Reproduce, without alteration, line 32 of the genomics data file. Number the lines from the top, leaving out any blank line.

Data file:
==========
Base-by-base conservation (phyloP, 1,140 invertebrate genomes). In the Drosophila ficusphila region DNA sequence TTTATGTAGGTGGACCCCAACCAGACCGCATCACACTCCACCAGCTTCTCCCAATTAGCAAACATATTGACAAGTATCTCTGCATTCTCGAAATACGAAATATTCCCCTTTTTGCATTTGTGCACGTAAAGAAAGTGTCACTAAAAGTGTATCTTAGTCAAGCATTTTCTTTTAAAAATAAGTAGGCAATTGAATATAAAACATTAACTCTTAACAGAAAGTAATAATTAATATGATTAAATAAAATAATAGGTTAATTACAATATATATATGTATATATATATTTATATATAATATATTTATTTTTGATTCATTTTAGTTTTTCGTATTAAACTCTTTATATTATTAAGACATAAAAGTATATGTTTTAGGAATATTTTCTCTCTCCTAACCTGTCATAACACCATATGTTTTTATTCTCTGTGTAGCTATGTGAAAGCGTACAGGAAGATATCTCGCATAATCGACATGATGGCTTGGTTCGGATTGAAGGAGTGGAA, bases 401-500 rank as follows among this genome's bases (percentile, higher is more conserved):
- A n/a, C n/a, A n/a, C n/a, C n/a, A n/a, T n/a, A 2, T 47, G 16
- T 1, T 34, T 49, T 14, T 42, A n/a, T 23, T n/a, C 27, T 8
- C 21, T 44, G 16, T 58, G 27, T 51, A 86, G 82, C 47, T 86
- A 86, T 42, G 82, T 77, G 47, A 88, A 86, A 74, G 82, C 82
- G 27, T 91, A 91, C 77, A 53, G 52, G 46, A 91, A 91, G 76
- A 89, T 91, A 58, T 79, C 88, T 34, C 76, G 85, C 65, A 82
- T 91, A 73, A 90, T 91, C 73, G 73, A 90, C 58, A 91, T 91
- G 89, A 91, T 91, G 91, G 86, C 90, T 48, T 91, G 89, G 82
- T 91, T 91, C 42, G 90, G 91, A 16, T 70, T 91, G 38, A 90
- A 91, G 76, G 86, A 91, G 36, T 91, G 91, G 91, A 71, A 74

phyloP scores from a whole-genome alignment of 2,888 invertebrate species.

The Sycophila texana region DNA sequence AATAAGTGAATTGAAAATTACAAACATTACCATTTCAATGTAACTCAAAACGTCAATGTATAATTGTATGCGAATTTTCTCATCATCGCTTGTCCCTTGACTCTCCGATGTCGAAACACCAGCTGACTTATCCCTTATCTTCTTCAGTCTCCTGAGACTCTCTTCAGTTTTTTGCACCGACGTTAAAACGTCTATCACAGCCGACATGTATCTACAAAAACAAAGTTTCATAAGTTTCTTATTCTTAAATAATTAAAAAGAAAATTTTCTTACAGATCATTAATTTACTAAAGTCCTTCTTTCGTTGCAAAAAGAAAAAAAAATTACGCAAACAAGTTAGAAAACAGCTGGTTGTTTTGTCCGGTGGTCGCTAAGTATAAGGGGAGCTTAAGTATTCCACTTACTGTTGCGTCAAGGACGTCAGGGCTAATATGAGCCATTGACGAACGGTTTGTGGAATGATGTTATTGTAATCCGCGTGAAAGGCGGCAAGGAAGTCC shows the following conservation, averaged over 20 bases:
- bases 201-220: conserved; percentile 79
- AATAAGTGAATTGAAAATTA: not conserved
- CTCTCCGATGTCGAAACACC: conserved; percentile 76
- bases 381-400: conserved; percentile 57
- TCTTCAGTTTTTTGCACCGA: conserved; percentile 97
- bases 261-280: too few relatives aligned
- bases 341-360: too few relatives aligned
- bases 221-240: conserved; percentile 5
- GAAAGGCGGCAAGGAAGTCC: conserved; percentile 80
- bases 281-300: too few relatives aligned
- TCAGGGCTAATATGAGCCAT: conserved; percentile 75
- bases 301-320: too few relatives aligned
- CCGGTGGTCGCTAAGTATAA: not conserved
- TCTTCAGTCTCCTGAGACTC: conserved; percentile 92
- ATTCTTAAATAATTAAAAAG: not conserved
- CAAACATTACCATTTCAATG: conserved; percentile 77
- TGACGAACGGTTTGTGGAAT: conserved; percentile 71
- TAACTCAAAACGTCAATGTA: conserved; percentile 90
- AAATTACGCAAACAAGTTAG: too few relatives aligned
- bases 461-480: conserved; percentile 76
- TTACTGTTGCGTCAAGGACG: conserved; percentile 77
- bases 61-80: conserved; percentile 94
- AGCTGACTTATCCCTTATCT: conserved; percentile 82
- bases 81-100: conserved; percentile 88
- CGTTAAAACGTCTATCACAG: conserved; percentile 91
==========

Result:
- AAATTACGCAAACAAGTTAG: too few relatives aligned